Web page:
New sources for Australian novels and authors


I stumbled across a really good blog the day before yesterday, the Australian Book Review blog, which I had never seen before.

It had a link to the Australian Book Review website which I enjoyed looking through, and I found a link the ABR Top 10 Favourite Australian Novels list.

I thought that this would be good information for anyone participating in either my or Booklover Book Reviews Aussie Author Challenge this year. It might also be good for anyone reading books off lists!

I have updated my Aussie Author Challenge page, and will post the links here as well.

Australian Book Review blog is here.

Australian Book Review website is here.

ABR Top 10 Favourite Australian Novels is here.

Alice in Wonderland by Lewis Carroll

Book Details

Ebook
Project Gutenberg

Book Review

I decided to read this one because I knew that the movie with Johnny Depp is coming out very soon and I wanted to re-live the book before I went to see the movie (which you can guarrantee that with Johnny Depp in it, I will be going to see it). I had read it as a child, but it was good to re-read it.

The book really is magical. I forgot how short it is, but also how much fun it is. What I really like about it is that it is exactly like a dream; the way that things just change with no explanation for warning, or the way that unsual things seem to absolutely make sense. I had forgotten all about the Duchess from reading it as a child, but it was good to be reminded of her, she is such an unusual character, with seemingly little purpose. Just like a dream.


This one is definitely worth re-reading as an adult.

Summary

What kind of read is this?
It's a children's book, so its obviously easy and quick, but I would describe this as a magical read.

Do I recommend it?

Yes. I love how it recreates the dream world.

Do I recommend that you buy it?
Yes I do. I think it's a lovely book to have on the bookshelf, especially if you have kids or grandkids.



Star Rating

Brilliant. Couldn't put it down. Recommend that you buy it.



Are some books lost in translation?

Choco from In Which A Girl Reads has created a really interesting post on her blog entitled:

"Discussion: Are some books lost in translation? + blog news".

This blog is a really good one, and I recommend that you all check it out, but I just thought this question she asks was a really good one - what impact does a translation have on the original text and how does this effect our enjoyment of the book.

I got a bit carried away with a really long answer, but I recommend everyone else have a read of it too, its a really interesting issue to think about.

Lights, Camera, Blog Action! Reminder


Hi, just a reminder that anyone can participate in Lights, Camera, Blog Action! if they want to.

Its simple, just leave a comment with you email and I will contact you, or you can email me at pageturnersbooks@gmail.com and I will email you the questions. I love finding out about new blogs like this and I'm sure a lot of people like reading about other blogs too - it's a great way to find new blogs, new blogs and new people!

Lights, Camera, Blog Action!


This is a special feature dedicated to spreading the word about the other great blogs that are out there! I have found a lot of great blogs through such features and I want to be able to share some book blog joy too!

This week I am featuring Kristen from Bookworming in the 21st Century, a blog that perhaps a lot of people are familiar with because of how special it is.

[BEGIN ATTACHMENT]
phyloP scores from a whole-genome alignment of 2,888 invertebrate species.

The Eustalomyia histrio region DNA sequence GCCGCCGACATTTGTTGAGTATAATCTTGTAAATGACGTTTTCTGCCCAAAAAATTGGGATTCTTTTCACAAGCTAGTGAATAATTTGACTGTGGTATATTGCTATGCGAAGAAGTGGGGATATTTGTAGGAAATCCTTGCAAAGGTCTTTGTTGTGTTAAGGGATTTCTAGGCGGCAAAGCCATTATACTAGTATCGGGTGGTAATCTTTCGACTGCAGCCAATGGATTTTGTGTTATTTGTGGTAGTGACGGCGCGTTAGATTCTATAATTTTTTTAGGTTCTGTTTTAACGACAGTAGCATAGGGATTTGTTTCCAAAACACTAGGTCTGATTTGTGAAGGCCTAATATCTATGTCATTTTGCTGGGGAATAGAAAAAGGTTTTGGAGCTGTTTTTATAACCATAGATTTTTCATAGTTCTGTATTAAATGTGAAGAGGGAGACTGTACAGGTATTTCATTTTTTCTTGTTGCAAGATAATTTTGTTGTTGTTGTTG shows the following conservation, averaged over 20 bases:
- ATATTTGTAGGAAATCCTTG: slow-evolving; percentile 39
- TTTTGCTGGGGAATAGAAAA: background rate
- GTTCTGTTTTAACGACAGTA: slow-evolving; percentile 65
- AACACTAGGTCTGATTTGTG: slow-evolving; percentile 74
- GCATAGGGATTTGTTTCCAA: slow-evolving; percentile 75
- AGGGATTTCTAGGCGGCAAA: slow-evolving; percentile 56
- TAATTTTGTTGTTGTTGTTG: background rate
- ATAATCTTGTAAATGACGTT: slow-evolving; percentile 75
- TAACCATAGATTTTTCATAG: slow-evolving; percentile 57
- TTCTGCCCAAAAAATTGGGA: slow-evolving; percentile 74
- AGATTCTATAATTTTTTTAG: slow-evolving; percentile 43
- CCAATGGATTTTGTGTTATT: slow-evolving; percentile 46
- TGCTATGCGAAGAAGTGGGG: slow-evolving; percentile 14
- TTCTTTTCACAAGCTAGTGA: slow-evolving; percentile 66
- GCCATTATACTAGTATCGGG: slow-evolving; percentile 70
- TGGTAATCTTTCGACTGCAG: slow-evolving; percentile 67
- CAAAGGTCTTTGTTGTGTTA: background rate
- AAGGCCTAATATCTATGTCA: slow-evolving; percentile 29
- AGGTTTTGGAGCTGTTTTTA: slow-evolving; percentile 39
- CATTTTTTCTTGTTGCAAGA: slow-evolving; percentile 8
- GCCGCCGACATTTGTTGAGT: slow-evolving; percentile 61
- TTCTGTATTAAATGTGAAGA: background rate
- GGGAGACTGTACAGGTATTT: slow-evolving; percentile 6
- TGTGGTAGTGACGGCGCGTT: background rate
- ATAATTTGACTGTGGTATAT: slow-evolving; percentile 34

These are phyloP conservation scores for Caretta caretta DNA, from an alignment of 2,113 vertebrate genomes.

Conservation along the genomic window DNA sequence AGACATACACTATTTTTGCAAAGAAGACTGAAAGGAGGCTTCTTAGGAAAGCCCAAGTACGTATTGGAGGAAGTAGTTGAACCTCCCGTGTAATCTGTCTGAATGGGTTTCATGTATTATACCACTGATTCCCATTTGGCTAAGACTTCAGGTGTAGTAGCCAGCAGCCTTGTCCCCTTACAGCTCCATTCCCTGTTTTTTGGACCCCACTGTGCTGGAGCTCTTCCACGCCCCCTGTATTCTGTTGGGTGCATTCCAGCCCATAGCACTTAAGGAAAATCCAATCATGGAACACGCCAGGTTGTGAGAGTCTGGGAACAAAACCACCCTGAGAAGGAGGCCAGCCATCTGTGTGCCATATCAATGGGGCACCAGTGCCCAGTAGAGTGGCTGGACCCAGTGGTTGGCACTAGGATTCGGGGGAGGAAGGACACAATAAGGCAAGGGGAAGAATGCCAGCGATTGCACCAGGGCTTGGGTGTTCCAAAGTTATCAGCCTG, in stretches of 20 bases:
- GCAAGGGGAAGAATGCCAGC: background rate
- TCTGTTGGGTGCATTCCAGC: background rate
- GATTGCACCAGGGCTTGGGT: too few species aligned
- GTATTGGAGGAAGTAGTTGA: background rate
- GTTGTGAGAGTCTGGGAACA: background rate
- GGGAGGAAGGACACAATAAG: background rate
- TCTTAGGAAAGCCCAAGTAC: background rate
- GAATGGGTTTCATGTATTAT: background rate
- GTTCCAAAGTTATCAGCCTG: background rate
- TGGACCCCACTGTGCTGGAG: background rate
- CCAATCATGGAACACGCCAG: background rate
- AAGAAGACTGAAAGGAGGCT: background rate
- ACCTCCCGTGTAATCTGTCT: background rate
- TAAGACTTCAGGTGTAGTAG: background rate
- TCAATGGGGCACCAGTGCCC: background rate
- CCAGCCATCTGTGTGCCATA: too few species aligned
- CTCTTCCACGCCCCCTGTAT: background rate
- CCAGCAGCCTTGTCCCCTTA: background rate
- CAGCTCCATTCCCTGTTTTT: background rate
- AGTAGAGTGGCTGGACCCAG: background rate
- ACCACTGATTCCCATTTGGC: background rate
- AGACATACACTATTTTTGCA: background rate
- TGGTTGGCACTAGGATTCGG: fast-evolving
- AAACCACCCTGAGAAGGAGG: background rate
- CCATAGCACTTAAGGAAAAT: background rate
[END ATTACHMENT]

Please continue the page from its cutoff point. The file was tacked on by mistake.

Here are the answers to the blog questions:


1. Tell us something about yourself

My name is Kristen, I'm 25 years old and I live in the glorious state of Illinois, which I love (except for in Winter). I just got my first job this year as an Elementary School Library Media Specialist. I really love my job and although I read mainly YA books for fun, I have a good scope of what's going on in the children's book world as well. I actually started my dive into YA when I was in college. I applied for a public library job at a circulation desk (my dream job at the time) when I was 19 and got the job. I worked there for 3-4 years and loved every second of it. I was one of those people that pushed the limits of her 50 item check-out. My friend there, Lindsay, really got me into YA - we saw the Twilight books on hold all the time and decided to check them out. Let's just say, since then, we've both been reading a ton of YA. We're also graphic novel junkies. Lindsay also got me hooked on Goodreads, which later on I discovered book blogs through. I started my blog last June and it's really bloomed into a monster of sorts. I spend a lot of time working on it when I'm home on the weekends and it really has been keeping me reading. I feel guilty if I don't post two reviews a week.

2. What was your favourite book as a child or young adult, and why?


I would have to say that in middle school, my favorite series was The Golden Compass by Philip Pullman. One of my best girlfriends at the time was writing her own fantasy novel and after reading it I craved more fantasy. She pointed me in the direction of The Golden Compass and well, I haven't stopped reading fantasy since. As a child, we read ALL of the Little Critter books. I was also a big Babysitters Club and Sweet Valley Twins reader and all the little offshoots of those bigger series. Both my sister and I read them and it was almost a competition sometimes as to who could read the new one faster. (I usually won).

3. Why do you love to read?

Reading to me is like TV Shows for everyone else. If I'm not reading one currently, I have to start one that day. I guess the real truth is... I never substituted TV for reading. Yes, I now watch one or two shows, but it's not like reading. I love being able to dive into a different world and emerge with some sort of peace. It's my way to relax at night and wind down into sleep mode after a busy day. I listen to audiobooks on the way to work to get even more reading time in. My husband was joking last night that someday he and his friends may have to sit me down and have a book intervention. I told him that I'm in it for life because I'm a librarian. :-D